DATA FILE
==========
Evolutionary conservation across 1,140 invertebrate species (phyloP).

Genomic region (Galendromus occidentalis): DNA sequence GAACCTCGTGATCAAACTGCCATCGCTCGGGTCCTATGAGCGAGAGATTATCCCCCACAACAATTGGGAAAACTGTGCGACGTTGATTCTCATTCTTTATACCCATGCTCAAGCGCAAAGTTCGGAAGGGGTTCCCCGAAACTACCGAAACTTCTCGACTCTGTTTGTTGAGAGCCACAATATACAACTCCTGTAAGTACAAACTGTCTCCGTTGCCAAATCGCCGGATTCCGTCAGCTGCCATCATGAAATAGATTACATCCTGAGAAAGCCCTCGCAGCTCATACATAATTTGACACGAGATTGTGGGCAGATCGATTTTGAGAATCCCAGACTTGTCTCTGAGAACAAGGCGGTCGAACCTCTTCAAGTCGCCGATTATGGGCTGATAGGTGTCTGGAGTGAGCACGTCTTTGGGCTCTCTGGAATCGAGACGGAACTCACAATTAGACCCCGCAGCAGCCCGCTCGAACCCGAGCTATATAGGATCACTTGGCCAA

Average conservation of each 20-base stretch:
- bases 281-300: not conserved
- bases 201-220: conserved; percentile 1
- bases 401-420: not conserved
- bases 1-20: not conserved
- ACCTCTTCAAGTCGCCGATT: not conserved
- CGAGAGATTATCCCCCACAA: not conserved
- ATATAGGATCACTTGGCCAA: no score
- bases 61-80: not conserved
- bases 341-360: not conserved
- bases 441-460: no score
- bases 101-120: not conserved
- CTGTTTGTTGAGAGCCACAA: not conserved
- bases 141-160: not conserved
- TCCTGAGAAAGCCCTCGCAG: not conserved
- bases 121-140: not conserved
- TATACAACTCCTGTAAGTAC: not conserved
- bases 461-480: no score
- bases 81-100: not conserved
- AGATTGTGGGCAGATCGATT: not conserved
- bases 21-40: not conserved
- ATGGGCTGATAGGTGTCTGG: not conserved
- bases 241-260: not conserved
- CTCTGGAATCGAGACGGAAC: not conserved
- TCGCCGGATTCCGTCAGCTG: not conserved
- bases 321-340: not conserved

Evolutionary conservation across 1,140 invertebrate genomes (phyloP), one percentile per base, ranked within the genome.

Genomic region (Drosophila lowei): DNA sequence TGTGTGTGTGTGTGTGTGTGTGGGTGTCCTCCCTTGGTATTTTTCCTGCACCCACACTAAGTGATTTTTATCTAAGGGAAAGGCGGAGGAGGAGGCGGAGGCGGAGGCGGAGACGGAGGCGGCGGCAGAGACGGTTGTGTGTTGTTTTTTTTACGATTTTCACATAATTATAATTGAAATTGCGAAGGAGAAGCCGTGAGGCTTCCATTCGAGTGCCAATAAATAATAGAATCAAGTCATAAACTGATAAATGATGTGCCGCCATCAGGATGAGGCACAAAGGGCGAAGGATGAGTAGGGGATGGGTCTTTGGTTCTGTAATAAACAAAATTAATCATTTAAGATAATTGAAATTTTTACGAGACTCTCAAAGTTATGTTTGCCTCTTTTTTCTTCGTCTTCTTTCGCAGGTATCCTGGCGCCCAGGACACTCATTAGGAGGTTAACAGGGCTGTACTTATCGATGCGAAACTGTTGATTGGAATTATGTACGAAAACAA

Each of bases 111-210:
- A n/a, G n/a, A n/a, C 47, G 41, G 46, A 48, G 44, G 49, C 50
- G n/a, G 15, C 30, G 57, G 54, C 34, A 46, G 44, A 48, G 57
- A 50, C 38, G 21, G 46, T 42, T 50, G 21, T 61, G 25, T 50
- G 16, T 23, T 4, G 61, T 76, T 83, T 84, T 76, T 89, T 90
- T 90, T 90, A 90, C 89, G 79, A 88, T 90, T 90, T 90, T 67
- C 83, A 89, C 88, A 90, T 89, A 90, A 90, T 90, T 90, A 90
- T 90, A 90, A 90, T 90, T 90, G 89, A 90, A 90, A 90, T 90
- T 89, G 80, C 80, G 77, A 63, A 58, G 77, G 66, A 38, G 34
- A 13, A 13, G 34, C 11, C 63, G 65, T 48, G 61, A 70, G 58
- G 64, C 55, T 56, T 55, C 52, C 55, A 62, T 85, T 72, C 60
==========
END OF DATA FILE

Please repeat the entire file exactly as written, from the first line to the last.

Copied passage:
Evolutionary conservation across 1,140 invertebrate species (phyloP).

Genomic region (Galendromus occidentalis): DNA sequence GAACCTCGTGATCAAACTGCCATCGCTCGGGTCCTATGAGCGAGAGATTATCCCCCACAACAATTGGGAAAACTGTGCGACGTTGATTCTCATTCTTTATACCCATGCTCAAGCGCAAAGTTCGGAAGGGGTTCCCCGAAACTACCGAAACTTCTCGACTCTGTTTGTTGAGAGCCACAATATACAACTCCTGTAAGTACAAACTGTCTCCGTTGCCAAATCGCCGGATTCCGTCAGCTGCCATCATGAAATAGATTACATCCTGAGAAAGCCCTCGCAGCTCATACATAATTTGACACGAGATTGTGGGCAGATCGATTTTGAGAATCCCAGACTTGTCTCTGAGAACAAGGCGGTCGAACCTCTTCAAGTCGCCGATTATGGGCTGATAGGTGTCTGGAGTGAGCACGTCTTTGGGCTCTCTGGAATCGAGACGGAACTCACAATTAGACCCCGCAGCAGCCCGCTCGAACCCGAGCTATATAGGATCACTTGGCCAA

Average conservation of each 20-base stretch:
- bases 281-300: not conserved
- bases 201-220: conserved; percentile 1
- bases 401-420: not conserved
- bases 1-20: not conserved
- ACCTCTTCAAGTCGCCGATT: not conserved
- CGAGAGATTATCCCCCACAA: not conserved
- ATATAGGATCACTTGGCCAA: no score
- bases 61-80: not conserved
- bases 341-360: not conserved
- bases 441-460: no score
- bases 101-120: not conserved
- CTGTTTGTTGAGAGCCACAA: not conserved
- bases 141-160: not conserved
- TCCTGAGAAAGCCCTCGCAG: not conserved
- bases 121-140: not conserved
- TATACAACTCCTGTAAGTAC: not conserved
- bases 461-480: no score
- bases 81-100: not conserved
- AGATTGTGGGCAGATCGATT: not conserved
- bases 21-40: not conserved
- ATGGGCTGATAGGTGTCTGG: not conserved
- bases 241-260: not conserved
- CTCTGGAATCGAGACGGAAC: not conserved
- TCGCCGGATTCCGTCAGCTG: not conserved
- bases 321-340: not conserved

Evolutionary conservation across 1,140 invertebrate genomes (phyloP), one percentile per base, ranked within the genome.

Genomic region (Drosophila lowei): DNA sequence TGTGTGTGTGTGTGTGTGTGTGGGTGTCCTCCCTTGGTATTTTTCCTGCACCCACACTAAGTGATTTTTATCTAAGGGAAAGGCGGAGGAGGAGGCGGAGGCGGAGGCGGAGACGGAGGCGGCGGCAGAGACGGTTGTGTGTTGTTTTTTTTACGATTTTCACATAATTATAATTGAAATTGCGAAGGAGAAGCCGTGAGGCTTCCATTCGAGTGCCAATAAATAATAGAATCAAGTCATAAACTGATAAATGATGTGCCGCCATCAGGATGAGGCACAAAGGGCGAAGGATGAGTAGGGGATGGGTCTTTGGTTCTGTAATAAACAAAATTAATCATTTAAGATAATTGAAATTTTTACGAGACTCTCAAAGTTATGTTTGCCTCTTTTTTCTTCGTCTTCTTTCGCAGGTATCCTGGCGCCCAGGACACTCATTAGGAGGTTAACAGGGCTGTACTTATCGATGCGAAACTGTTGATTGGAATTATGTACGAAAACAA

Each of bases 111-210:
- A n/a, G n/a, A n/a, C 47, G 41, G 46, A 48, G 44, G 49, C 50
- G n/a, G 15, C 30, G 57, G 54, C 34, A 46, G 44, A 48, G 57
- A 50, C 38, G 21, G 46, T 42, T 50, G 21, T 61, G 25, T 50
- G 16, T 23, T 4, G 61, T 76, T 83, T 84, T 76, T 89, T 90
- T 90, T 90, A 90, C 89, G 79, A 88, T 90, T 90, T 90, T 67
- C 83, A 89, C 88, A 90, T 89, A 90, A 90, T 90, T 90, A 90
- T 90, A 90, A 90, T 90, T 90, G 89, A 90, A 90, A 90, T 90
- T 89, G 80, C 80, G 77, A 63, A 58, G 77, G 66, A 38, G 34
- A 13, A 13, G 34, C 11, C 63, G 65, T 48, G 61, A 70, G 58
- G 64, C 55, T 56, T 55, C 52, C 55, A 62, T 85, T 72, C 60